There are two policy expressions relating to SAML Assertions, the SamlToken and IssuedToken policy assertions. On the outbound side, the SamlToken expression will trigger a CallbackHandler to obtain a SAML Assertion to insert into the outbound security header, and the IssuedToken expression will use the STSClient to obtain a SAML Assertion from a Security Token Service (STS).

On the inbound side, any SAML Assertion received as part of the security header will be parsed initially by WSS4J. If the assertion is signed, then the signature is verified. If the confirmation method of the Subject of the Assertion is "holder-of-key", then WSS4J will parse the Subject KeyInfo and extract whatever credentials it can find, i.e. secret key or an X509Certificate. If no credential is found (or understood), then the default behaviour is to throw an exception. If the confirmation method is "holder-of-key", then the default behaviour (which is configurable) is to enforce that the Assertion is signed. Finally, WSS4J verifies trust in a certificate that was used to sign the assertion.

After WSS4J is done with validating a received SAML Assertion, CXF does some additional validation according to the configured security policy. For more information on any of the following terms (holder-of-key, sender-vouches, etc.), please consult the SAML Token Profile 1.1 specification.

1) SamlToken policy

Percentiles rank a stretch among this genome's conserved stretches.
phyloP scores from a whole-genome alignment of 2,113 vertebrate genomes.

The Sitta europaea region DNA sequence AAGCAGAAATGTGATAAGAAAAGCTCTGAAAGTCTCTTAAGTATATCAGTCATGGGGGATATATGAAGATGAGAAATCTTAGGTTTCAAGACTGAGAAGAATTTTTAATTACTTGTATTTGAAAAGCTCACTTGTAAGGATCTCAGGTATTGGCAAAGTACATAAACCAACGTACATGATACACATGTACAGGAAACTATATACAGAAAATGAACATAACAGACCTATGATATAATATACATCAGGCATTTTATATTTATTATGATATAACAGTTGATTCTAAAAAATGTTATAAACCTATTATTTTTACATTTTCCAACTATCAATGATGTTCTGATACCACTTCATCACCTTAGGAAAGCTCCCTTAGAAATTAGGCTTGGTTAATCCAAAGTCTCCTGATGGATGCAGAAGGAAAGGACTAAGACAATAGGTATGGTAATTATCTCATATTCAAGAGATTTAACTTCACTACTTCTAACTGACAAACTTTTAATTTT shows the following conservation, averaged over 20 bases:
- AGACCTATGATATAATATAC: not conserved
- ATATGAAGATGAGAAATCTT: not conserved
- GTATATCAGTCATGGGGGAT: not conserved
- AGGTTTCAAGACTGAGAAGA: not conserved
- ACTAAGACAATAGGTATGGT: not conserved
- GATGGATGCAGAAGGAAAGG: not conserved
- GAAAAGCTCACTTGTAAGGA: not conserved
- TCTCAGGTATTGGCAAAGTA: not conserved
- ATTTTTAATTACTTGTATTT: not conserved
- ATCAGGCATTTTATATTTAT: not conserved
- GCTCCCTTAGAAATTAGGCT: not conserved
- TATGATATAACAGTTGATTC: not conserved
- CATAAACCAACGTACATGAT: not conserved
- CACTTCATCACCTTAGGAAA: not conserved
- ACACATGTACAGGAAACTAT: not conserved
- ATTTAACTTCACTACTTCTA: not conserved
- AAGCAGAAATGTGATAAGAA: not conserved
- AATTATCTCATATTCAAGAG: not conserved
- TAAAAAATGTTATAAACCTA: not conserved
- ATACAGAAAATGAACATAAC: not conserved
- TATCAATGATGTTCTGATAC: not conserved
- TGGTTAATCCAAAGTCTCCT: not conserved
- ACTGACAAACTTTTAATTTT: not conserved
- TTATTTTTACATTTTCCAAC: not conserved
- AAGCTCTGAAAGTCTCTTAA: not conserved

If a SamlToken policy is used, the version of the received Assertion (1.1 or 2.0) is checked against the policy, e.g. if <sp:WssSamlV20Token11 /> is configured in the SAMLToken policy then the received Assertion must be a SAML 2.0 Assertion. Two checks are then done on the received Assertion, depending on what the subject confirmation method is.
  • Holder-of-key: If the subject confirmation method is "holder-of-key", there must be some proof-of-possession of the key associated with the subject of the assertion. CXF will enforce that either the key was used to sign some portion of the SOAP request, or alternatively the subject credential of the SAML Assertion must match a client certificate credential when 2-way TLS is used.
  • Sender-Vouches: If the subject confirmation method is "sender-vouches", then CXF will enforce that the SAML Assertion and SOAP Body are signed by the same signature. Alternatively, it will check that 2-way TLS is used.
2) IssuedToken Policy

If an IssuedToken policy is used, then the receiver is expecting to get a SAML Assertion that is issued by a third-party security service. If the subject confirmation method of the Assertion is "holder-of-key", then it does the same check as described above for a SamlToken policy. Additionally, if a "<sp:RequestSecurityTokenTemplate..../>" policy is configured, it will attempt to match the received Assertion against the RSTTemplate parameters:
  • TokenType: If a TokenType parameter is specified in the template, it will match this against the version of the received Assertion. For example, if the TokenType is "", then the Assertion must be a SAML 1.1 Assertion.
  • KeyType: If a KeyType parameter is specified in the template which ends with "SymmetricKey", then the subject of the Assertion must contain a secret key. If the KeyType parameter ends with "PublicKey", then the Subject must contain a Certificate or PublicKey.
Here is an example of a RequestSecurityTokenTemplate:


Issuer or IssuerName policies are not yet enforced, this will probably be done in a future version of CXF.